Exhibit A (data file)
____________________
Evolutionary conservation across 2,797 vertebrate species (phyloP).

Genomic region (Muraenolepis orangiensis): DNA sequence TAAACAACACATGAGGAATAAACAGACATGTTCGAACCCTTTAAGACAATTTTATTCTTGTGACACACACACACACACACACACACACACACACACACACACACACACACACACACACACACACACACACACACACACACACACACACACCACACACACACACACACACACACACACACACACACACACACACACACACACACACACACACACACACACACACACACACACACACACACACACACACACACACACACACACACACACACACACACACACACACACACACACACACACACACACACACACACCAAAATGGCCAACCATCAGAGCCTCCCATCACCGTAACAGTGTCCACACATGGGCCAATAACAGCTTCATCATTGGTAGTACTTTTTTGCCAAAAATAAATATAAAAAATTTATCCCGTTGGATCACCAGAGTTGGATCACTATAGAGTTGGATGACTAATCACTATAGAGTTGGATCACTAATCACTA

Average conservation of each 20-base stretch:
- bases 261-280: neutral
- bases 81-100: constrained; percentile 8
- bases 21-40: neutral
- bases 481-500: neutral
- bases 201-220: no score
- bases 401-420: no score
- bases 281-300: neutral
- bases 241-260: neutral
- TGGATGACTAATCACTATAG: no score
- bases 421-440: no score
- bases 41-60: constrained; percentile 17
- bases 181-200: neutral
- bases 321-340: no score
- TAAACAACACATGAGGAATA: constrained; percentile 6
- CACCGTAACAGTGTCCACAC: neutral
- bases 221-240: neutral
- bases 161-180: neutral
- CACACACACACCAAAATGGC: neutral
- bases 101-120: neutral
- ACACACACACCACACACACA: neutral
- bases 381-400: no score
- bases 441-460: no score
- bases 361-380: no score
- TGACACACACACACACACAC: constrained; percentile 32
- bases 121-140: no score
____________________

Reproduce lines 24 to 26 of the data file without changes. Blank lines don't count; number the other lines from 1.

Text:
- bases 381-400: no score
- bases 441-460: no score
- bases 361-380: no score